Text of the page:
And then just when you think you can't stand it any longer, when your head is pounding and you feel as parched as the desert it happens.  The clouds mass, roll in, and the heavens open. Rain, glorious rain. The dry washes become rivers albeit briefly; the cactus flesh out; the creosote bushes release a scent that to many of us desert dwellers is synonymous with home.  Dog stirs , pokes his head out the door. The temperatures drop, sometimes 40 degrees in a matter of minutes. The air is cool, it's bliss. We know the curse is broken - the monsoons have arrived.

Sunday, July 4, 2010

Old Fashioned Fourth

There's no parade in my tiny community up here in the White Mountains but just a few miles down the road, the little township of Alpine celebrated in style. Yesterday, the third,  was parade day - not sure why.
On a crystal clear morning with temperatures around 72F, my house-guests and I threw folding chairs into the back of the car and headed into Alpine thirty minutes before start time. Our plan was to get a cup of coffee and muffins at Bush Valley Cafe and then stake out a place along the parade route.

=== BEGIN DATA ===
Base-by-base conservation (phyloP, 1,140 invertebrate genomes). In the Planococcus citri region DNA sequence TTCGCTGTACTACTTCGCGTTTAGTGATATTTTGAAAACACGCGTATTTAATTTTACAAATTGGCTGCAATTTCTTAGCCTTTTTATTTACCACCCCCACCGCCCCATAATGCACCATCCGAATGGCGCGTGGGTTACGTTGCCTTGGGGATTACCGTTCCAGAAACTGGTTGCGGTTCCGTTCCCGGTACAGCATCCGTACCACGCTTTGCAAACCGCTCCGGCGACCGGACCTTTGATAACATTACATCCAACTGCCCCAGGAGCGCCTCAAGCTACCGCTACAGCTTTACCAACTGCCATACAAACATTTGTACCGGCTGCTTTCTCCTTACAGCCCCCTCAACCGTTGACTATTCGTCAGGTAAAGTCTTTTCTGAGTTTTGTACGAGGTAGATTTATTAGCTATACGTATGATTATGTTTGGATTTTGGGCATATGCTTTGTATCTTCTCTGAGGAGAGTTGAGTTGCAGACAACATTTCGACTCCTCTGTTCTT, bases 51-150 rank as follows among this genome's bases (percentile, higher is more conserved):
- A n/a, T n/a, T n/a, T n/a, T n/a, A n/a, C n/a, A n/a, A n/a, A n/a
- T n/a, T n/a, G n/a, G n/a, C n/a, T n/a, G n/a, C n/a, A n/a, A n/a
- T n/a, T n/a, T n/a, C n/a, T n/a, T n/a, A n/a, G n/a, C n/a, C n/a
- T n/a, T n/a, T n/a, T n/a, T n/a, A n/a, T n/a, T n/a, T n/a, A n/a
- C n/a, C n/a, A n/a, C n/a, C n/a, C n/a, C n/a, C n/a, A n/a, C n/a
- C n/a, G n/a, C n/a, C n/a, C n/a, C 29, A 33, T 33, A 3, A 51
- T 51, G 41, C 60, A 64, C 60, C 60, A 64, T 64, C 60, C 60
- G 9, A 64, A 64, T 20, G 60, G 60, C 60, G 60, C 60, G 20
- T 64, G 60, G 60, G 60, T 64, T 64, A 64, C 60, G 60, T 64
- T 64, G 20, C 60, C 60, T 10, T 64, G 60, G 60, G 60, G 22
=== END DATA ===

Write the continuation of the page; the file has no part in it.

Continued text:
Alpine was jumping! A veritable traffic jam at the T junction. We parked behind the cafe, set our chairs out under the shade of a leafed-out aspen tree and coffee in -hand joined in the banter around us as we waited for the parade to begin.

It was short and sweet! Locals, summer visitors, the Forest Service and Fire department - two services vital to this high mountain area where the fire season has already taken its toll - two guys on mountain bikes, a rag-tag group of little girls desperately trying to follow their leader in a stepping routine. The participants threw candy to the kids along side the road and we cheered. 

Couldn't help but get nostalgic for simpler times in life.

Today a few of us have invited neighbors in the valley to bring something for the BBQ and a covered dish to share - we're hosting a picnic. This is the pace of life I go for.

Happy Fourth to you all, native born Americans, immigrants of all colors - let's celebrate the diversity and generosity of this country and put aside those issues that divide.